CBR Passport – new to me author (which I think makes this my 6th official CBR passport author that I’ve counted, but in reality the 13th or 14th new author I’ve read this year, I might have to go back and do some updated accounting).
I will never turn down an homage to Little Women. Although I have 5 sisters, giving us two extra girls to account for, we loved the act of assigning ourselves a character. On TV, there’s Golden Girls, Sex and the City, Sisters – but nothing compared to the original conception of four women of different temperaments but equal strength. Meg, Jo, Beth and Amy – because there were too many of us, we came to agree that more than one of us might be Jo (because really, don’t we all want to be Jo?). Much like the sisters in this novel, no one really wanted to be Beth, nor did anyone want to seriously confront the fact that one of us would have to one day be the first to go.
Hello Beautiful doesn’t start with the girls, though. Each chapter alternates perspectives in a certain period of time, and we begin this novel with the story of William. I’ve already returned by copy to the library, so I can’t quote faithfully, but the opening lines offer a succinct way to express tragedy – William was not an only child for the first few days of his life. The death of his older sister (who was just a toddler, who was beautiful and then suddenly sick and then gone) will overshadow his entire life. His parents are unable to fully process their grief, and William grows up like a shadow in his own home – coughing in closets to spare his parents the pain of hearing the sounds of childhood illness, speaking rarely and being spoken to even less. When he leaves for college, he does so with the knowledge that he will never see his parents again.
William’s one joy is basketball. As a child, the basketball court was a place where he could fall into friendships, or at least connect with other people briefly. After a sudden growth spurt, he finds himself with the height that befits a basketball player, which is lucky for him. He eventually manages to get a scholarship to Northwestern University in the early 1980s. And it is there that he meets Julia Padovano, a curly-haired girl who is sure of herself and wiling to pursue what she wants. And when she meets William, she is convinced what she wants is him. She brings her three sisters (slightly younger Sylvia, and twins Cecelia and Emeline) to one of William’s basketball games, and then brings him home. Their family accepts William whole heartedly.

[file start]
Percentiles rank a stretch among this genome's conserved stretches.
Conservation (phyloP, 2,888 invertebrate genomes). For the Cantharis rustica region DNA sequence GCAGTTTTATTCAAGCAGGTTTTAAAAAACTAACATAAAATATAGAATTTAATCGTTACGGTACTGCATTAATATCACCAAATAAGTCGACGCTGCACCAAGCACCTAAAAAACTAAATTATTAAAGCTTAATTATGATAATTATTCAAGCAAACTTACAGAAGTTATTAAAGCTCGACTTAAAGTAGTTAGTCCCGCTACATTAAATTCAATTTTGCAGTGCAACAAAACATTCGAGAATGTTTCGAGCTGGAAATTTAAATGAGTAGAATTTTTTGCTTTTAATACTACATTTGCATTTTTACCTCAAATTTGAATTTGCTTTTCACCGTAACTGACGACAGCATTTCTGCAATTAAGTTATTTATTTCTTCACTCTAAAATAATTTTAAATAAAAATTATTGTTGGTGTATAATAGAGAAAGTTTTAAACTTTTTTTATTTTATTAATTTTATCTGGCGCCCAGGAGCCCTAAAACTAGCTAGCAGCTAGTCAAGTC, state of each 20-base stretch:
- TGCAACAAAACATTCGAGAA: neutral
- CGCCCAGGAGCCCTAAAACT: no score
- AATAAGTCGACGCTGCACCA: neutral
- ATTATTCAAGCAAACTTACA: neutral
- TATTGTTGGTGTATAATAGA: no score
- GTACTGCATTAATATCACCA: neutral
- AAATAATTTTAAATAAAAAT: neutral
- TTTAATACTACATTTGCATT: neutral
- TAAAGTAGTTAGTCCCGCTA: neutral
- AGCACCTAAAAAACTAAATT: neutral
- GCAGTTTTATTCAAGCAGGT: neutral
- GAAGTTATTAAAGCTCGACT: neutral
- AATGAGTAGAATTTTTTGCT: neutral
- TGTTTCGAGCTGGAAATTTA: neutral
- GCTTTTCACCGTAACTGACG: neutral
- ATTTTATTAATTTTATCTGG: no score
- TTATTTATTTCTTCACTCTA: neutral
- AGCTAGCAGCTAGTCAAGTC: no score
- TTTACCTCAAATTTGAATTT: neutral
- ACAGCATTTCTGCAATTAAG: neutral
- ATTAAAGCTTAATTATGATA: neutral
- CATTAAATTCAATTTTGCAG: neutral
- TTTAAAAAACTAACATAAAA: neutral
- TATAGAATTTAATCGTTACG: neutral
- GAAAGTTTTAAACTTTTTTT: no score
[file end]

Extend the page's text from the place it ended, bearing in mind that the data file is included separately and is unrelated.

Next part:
The four girls live in a loving, slightly chaotic home in Chicago. Their father, Charlie Padovano, is a doting father who loves poetry and beer. He often drinks too much, and does not necessarily provide for the family financially – but he loves them deeply, and he always finds a way to help others. Their mother, Rose, is slightly more emotionally distant. A deeply religious woman, she prefers her garden to the literary life her husband longs to live. She identifies strongly with her daughter Julia, whose no-nonsense manner and work ethic more closely align with her own. Emeline also shares the strong instinct towards care-taking, quietly observing the world and showing up to provide what is needed. Sylvia identifies more with her father – she works in a library, where her hobbies include selecting boys and men to kiss for exactly 90 seconds in the shelves. Sylvia wants to live a romantic life – she believes in one great love or nothing. Cecelia, the artist, also wants a life of freedom and love.
Soon, William and Julia are married, but not long after their marriage life shifts incredibly for the Padovano family. Babies are born, family members move, and die, and life shifts over and over again. This extended family endures heart break time and again, suffering in ways none of them could have imagined, and also still managing to find joy and solace in their own company – sometimes in the most unexpected of places.
The writing is beautiful, and I appreciated the depth of every character. I was not very happy with one of the central relationships, and I often disliked the way that all of these strong women bent over backwards many times over for William, about whom I had very mixed feelings. But the core of the book was the relationships between the sisters, and that felt true to me. These women loved each other first and always. Even when I strongly disagreed with the decisions of the characters, I could appreciate their arc, which I think is all I can ask of a book.